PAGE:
Festival season is fast approaching and Winnipeople will soon flock to the many festivals that fill this city’s sweet, sunny months, enjoying our town’s neighbourhoods, cultures and arts.
It all started as a joke last year at the University of Winnipeg’s Student Film Festival.
Ross McMillan and Sarah Constible are two mainstays of the Winnipeg theatre scene. They’re being directed by Bill Kerr in Theatre Projects Manitoba’s current production of Steve Ratzlaff’s Dionysus in Stony Mountain, a play in which a prison psychiatrist and her patient (who’s chosen to go off his meds) debate Nietzsche, Canada’s prison system and the inability of institutions to facilitate personal healing. The Uniter caught up with them between rehearsals.
Angels in America can’t be called “just another play.” It would be like calling Arcade Fire’s Neon Bible a decent LP, or saying Mad Men is an OK period piece.
Two voices joyfully chant the poem in perfect harmony.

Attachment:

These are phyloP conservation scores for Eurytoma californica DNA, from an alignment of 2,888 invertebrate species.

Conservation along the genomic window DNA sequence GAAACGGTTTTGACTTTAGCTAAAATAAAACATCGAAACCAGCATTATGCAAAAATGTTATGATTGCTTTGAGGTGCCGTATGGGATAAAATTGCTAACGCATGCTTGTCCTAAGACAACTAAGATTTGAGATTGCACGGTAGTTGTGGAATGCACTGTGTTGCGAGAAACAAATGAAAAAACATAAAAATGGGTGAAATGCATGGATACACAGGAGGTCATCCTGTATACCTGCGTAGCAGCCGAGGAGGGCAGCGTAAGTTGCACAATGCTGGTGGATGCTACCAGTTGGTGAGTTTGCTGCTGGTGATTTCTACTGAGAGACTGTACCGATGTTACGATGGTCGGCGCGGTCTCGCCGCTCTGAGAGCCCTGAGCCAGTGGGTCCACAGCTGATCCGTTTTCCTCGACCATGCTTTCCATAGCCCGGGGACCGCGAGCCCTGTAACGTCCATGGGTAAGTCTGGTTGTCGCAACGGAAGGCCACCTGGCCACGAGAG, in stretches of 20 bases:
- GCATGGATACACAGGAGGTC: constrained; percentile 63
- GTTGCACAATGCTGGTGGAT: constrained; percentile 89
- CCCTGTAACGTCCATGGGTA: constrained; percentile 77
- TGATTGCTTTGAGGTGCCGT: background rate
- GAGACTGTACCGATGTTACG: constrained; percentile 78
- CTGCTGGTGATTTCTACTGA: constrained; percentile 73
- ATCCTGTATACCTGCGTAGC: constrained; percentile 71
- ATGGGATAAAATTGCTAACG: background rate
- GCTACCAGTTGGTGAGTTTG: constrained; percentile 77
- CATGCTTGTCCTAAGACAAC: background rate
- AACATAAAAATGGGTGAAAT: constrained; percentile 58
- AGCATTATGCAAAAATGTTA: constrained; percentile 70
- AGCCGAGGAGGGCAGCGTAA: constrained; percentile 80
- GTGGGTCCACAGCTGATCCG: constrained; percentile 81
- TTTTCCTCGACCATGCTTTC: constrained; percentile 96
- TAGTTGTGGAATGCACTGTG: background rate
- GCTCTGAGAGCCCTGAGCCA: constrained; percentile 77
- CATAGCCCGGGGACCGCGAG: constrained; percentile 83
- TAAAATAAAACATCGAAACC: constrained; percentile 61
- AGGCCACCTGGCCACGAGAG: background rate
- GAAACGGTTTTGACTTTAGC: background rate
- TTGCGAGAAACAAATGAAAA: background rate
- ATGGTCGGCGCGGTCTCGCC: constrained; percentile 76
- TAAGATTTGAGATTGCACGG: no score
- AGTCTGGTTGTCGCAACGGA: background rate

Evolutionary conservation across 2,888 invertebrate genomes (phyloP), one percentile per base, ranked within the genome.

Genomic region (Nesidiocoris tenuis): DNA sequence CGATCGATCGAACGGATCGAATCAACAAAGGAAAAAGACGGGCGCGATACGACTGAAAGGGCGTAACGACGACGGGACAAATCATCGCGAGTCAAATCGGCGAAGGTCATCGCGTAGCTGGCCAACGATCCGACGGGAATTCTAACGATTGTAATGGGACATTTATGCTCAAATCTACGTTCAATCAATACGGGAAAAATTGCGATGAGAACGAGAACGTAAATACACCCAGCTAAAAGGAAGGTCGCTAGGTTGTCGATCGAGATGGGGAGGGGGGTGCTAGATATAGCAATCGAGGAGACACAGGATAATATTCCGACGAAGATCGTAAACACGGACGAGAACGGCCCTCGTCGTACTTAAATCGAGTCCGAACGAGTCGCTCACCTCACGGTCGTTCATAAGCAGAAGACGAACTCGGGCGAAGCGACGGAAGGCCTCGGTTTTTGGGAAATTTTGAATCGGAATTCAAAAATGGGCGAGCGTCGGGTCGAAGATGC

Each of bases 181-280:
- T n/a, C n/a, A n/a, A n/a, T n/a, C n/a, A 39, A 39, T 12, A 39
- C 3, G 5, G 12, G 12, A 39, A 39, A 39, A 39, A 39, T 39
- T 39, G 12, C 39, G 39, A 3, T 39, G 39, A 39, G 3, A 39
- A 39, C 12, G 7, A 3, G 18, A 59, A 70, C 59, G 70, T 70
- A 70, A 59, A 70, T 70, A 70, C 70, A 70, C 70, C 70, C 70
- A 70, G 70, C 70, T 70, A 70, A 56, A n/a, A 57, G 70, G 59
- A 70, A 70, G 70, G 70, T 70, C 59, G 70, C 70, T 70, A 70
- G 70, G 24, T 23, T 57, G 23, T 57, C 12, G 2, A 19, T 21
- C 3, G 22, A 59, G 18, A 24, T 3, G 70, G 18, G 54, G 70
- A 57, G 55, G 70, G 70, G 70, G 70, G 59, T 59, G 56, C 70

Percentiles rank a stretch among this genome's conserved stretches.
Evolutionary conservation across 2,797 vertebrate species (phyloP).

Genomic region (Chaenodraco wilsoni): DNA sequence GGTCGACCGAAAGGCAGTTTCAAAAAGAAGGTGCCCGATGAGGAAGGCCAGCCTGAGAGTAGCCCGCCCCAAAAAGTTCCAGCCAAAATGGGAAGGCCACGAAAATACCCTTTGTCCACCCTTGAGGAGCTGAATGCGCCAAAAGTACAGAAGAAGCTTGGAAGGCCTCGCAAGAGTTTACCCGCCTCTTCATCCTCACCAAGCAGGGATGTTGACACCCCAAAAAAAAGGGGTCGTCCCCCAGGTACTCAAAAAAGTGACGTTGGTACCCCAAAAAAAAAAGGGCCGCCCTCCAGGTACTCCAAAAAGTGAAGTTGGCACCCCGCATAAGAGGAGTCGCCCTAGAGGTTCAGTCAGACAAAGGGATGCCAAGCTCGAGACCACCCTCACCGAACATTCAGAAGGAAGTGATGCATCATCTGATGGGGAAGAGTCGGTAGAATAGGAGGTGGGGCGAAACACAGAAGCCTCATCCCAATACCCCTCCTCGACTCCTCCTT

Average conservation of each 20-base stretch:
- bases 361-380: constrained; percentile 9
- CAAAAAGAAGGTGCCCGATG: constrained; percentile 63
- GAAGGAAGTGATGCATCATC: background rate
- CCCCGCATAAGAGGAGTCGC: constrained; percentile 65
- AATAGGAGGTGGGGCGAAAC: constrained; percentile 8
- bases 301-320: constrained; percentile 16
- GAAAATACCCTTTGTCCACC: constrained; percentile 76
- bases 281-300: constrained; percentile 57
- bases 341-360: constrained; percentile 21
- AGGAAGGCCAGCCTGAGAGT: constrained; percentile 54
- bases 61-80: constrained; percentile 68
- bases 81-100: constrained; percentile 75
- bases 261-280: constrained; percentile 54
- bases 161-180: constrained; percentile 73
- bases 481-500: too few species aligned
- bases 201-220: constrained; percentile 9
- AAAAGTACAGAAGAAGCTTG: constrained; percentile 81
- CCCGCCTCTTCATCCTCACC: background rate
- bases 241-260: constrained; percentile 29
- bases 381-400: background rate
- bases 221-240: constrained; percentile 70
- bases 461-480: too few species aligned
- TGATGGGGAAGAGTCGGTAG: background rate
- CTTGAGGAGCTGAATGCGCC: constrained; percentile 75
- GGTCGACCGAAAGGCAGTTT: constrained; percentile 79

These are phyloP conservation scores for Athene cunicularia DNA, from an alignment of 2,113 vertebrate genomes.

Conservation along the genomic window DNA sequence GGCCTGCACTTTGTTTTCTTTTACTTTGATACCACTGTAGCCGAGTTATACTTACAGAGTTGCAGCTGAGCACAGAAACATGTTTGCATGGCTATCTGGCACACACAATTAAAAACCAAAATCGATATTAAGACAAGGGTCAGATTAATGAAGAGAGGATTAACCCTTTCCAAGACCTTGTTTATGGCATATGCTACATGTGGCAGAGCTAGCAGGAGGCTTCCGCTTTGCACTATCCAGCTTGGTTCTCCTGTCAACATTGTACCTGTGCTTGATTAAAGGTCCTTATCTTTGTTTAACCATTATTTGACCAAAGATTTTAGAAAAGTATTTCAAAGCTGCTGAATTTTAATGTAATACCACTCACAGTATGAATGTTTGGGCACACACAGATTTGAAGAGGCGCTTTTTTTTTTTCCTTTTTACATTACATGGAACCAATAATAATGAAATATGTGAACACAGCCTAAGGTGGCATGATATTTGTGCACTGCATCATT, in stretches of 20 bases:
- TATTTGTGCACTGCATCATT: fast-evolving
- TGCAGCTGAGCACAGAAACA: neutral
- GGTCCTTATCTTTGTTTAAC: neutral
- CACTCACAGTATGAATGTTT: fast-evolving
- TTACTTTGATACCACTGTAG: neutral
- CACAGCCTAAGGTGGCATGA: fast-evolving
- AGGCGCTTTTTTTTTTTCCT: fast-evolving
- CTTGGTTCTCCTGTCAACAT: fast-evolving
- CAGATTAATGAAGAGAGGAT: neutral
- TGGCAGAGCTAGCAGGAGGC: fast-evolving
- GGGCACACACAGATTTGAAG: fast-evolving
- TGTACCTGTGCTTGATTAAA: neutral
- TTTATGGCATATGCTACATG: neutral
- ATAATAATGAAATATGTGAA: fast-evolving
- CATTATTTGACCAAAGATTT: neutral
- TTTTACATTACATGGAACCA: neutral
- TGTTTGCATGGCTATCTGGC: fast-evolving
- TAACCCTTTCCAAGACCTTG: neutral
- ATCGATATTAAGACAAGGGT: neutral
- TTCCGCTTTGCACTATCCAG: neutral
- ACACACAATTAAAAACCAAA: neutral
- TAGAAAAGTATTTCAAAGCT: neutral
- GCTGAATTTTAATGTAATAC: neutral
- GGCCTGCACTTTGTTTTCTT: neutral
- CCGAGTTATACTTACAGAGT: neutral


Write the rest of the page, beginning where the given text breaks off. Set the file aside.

Prairie Theatre Exchange’s main space is in a state of controlled chaos as the media call for Altar Boyz - PTE’s current co-production with Winnipeg Studio Theatre - gets going.
“People - not just women - have a hard time expressing their biggest and best desires,” says Winnipeg-based comedian and life coach Aisha Alfa. “When someone gives you the space to speak to who you are and the positive things in your life, it gives you power.”
Several wooden platforms, a gravel pit and hanging street lamps fill the performing space of the University of Winnipeg’s theatre building.
Imagine, one day, a loved one disappears without a trace.